Well-Being Medical Advances

Flu vaccine linked to lower rate of Alzheimer’s disease

Researchers found that at least one dose of the vaccine lowered the odds of developing the disease by 40 percent.
Flu shots are less effective for overweight and obese people
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  • COVID-19 patients were at a 25 percent greater risk of developing a psychiatric disorder in the months after infections than those who experienced other respiratory illnesses.

  • Patients diagnosed with COVID-19 had a 3.8 percent chance of developing a psychiatric disorder compared to 3 percent of those with a different respiratory diagnosis, researchers said.

  • The rates of psychiatric diagnosis were measured over two periods – 21 to 120 days after a COVID-19 diagnosis, and from 120 days to a year after diagnosis.

Researchers have made a connection between receiving a flu vaccine and a lower risk of developing Alzheimer’s disease.  

Avram Bukhbinder, an alum of the McGovern Medical School of UTHealth Houston, and Paul E. Schulz, professor of Neurology at McGovern Medical School, compared the risk of developing the disease in patients who had received to those who had not gotten a flu vaccination the year prior, with a sample of more than 1 million adults in the United States over the age of 65.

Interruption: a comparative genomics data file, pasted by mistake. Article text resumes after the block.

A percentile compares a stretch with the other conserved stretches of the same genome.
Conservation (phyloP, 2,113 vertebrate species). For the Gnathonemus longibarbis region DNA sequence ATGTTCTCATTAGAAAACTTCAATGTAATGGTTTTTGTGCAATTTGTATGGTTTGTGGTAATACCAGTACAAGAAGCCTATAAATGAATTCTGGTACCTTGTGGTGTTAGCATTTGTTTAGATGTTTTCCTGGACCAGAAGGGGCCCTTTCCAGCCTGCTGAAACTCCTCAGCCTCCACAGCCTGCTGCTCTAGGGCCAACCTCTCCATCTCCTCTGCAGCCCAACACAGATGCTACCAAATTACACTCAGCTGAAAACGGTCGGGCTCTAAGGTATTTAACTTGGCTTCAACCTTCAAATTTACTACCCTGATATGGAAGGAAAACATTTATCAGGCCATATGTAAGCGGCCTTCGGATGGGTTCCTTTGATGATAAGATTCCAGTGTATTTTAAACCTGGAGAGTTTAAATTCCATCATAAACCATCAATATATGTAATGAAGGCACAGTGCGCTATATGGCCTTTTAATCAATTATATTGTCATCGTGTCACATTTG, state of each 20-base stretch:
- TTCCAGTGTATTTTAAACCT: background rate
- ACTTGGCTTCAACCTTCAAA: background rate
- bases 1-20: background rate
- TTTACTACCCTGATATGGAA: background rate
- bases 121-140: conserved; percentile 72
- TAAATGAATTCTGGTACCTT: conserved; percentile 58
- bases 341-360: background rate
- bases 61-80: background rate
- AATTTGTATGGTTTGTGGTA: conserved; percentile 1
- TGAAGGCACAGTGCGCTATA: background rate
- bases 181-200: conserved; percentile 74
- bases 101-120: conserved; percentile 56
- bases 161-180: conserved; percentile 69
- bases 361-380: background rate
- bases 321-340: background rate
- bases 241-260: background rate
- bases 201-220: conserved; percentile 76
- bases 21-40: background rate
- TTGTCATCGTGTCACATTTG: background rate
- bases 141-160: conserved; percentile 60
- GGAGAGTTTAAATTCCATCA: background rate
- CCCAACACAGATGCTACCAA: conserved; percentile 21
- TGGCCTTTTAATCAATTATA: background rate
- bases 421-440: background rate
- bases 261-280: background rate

As a result, the pair were able to find that those who had received at least one flu vaccination within the past year were 40 percent less likely to develop Alzheimer’s disease compared to those who were unvaccinated.  


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“We found that flu vaccination in older adults reduces the risk of developing Alzheimer’s disease for several years. The strength of this protective effect increased with the number of years that a person received an annual flu vaccine — in other words, the rate of developing Alzheimer’s was lowest among those who consistently received the flu vaccine every year,” said Bukhbinder in a statement. 

“Future research should assess whether flu vaccination is also associated with the rate of symptom progression in patients who already have Alzheimer’s dementia.” 

During four-year follows, more than 5 percent of flu-vaccinated patients developed Alzheimer’s, while 8.5 percent of patients not vaccinated had developed the illness.  

The reason behind the link needs further study, the researchers said. But past studies have found connection between a lowered risk for dementia and exposure to different adulthood vaccinations like the pneumonia, polio, herpes and tetanus vaccines.  


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